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Create an Animation

Create an Animation

Animations are where the power of Flash content shines from InDesign. You can animate almost anything in InDesign that plays in the published SWF file. Each spread in the document can also contain a host of animations that can be played together or in a specific order. Those animations can also be exported as FLA native animations that can be edited in Adobe Flash using the Motion Editor.

In this part of the article, I want to step you through the main process for creating animations:

  1. In your document, place an image or draw some other content on the page. Select the object(s) and group them together if they are separate objects.
  2. Open the Animation panel by choosing Window > Interactive > Animation.
  3. With the object(s) selected, change the name in the Name field if you want. This can make it easier later to reference the animation in another panel.
  4. Choose an animation preset from the Preset menu. There are a lot of presets from which to choose. It might take some trial and error to see which one works best for the animation you are trying to create (see Figure 4).
  5. Figure 4 Choose an animation preset.

    Once you choose a Preset, you can set the main properties for the animation.

  6. Choose the event (when the animation takes place) from the Event(s) menu (see Figure 5). The default animation is On Page Load, which means that the animation happens when the page appears in the animation. To learn more about the separate properties you can set for animations, check out InDesign Help (Help > InDesign Help) and search for “motion preset options”.
  7. Figure 5 Choose the animation event.

    Notice that after the animation is applied to the object, an animation icon appears in the lower–right corner of the object in Normal Screen Mode and with frame edges showing (View > Extras > Show Frame Edges). Also notice that if you chose an animation preset that moves the object (like Fly In from Bottom, etc.), that a green line appears connected to the object. That is called the motion path, and it indicates the direction, duration, and timing of the animation. The green arrowhead at one end of the line indicates direction; the dots on the motion path indicate the duration and speed. Next, you will edit the motion path (see Figure 6).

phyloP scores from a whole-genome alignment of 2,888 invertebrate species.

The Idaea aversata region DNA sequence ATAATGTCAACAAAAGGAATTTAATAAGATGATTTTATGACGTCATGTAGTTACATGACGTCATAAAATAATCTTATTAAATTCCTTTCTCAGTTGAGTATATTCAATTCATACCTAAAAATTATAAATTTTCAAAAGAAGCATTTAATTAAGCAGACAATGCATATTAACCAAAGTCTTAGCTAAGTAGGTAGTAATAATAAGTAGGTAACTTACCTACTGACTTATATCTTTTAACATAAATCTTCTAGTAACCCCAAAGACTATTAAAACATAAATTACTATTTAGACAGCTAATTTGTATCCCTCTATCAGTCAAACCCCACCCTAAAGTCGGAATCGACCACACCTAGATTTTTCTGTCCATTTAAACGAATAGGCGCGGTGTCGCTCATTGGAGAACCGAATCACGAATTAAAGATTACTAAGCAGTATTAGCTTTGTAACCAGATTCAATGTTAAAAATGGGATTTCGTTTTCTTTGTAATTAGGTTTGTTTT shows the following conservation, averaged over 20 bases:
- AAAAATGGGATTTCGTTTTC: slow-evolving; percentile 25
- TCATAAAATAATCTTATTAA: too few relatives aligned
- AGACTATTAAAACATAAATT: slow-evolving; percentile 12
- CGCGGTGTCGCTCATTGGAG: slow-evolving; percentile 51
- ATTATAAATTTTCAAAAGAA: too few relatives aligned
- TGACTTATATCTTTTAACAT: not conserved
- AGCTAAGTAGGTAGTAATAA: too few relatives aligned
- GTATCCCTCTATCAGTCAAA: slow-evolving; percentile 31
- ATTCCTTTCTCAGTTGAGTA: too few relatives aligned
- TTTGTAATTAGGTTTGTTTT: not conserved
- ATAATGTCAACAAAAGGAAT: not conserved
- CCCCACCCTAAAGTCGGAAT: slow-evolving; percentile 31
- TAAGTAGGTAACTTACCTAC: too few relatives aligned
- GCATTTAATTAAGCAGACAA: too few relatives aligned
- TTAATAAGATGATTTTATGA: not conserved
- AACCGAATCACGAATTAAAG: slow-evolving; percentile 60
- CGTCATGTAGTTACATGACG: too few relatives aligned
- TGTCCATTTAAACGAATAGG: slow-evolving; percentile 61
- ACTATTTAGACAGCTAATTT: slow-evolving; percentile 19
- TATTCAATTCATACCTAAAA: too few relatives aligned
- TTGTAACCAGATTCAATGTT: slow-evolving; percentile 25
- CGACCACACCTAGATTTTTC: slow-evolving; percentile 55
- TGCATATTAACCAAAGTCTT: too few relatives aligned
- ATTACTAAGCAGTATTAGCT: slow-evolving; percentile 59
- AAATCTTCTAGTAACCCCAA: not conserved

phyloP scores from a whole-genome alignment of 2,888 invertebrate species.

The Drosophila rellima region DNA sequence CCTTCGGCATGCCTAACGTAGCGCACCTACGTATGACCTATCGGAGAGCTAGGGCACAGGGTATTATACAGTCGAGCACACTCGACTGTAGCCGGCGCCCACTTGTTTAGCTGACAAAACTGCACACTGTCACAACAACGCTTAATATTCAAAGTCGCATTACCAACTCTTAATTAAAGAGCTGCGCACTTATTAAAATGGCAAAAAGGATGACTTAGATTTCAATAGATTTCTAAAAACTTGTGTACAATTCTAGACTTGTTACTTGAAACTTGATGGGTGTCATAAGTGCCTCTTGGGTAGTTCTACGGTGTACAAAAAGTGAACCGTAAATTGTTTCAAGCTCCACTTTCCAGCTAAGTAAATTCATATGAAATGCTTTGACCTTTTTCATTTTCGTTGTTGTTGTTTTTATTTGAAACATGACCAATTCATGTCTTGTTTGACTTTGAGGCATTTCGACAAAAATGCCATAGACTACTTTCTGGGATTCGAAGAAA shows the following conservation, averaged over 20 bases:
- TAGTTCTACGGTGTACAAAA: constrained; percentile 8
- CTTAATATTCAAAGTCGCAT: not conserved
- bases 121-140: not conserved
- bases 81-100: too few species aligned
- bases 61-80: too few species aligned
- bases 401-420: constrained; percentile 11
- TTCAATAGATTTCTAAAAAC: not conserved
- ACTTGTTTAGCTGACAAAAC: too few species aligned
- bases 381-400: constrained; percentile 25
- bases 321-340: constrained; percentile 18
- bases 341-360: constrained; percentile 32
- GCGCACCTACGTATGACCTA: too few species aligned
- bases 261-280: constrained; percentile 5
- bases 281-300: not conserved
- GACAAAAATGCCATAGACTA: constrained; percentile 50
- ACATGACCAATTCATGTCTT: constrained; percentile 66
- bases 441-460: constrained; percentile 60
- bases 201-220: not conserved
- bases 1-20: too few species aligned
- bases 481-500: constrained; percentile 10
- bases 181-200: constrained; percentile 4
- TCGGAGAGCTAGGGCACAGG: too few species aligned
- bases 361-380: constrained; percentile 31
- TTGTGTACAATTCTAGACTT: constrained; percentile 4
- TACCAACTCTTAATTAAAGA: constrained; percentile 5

Figure 6 A motion path.

  8. With the animated object selected, position the pointer over the green motion path, and click to edit the path. With the Selection or Direct Selection tools, you can edit the length and direction of the path. If you want to change the curve of the path, you can also add, subtract, or edit control handles of the points on the path using any of the drawing tools, like the Pen tool (see Figure 7).
  9. Figure 7 Edit the motion path.

  10. To test the animation, either click the Preview Spread button in the lower–left corner of the Animation panel or press Cmd+Opt+Shift+Enter or Return (Mac OS) or Ctrl+Alt+Shift+Enter or Return (Windows) to preview the document. This will open the Preview panel and will preview the animation for the spread.
  11. Create another object and apply an animation preset to it on the same spread. This step is important for the next section of the article, where you will learn how to change the timing of the animations (when they happen).
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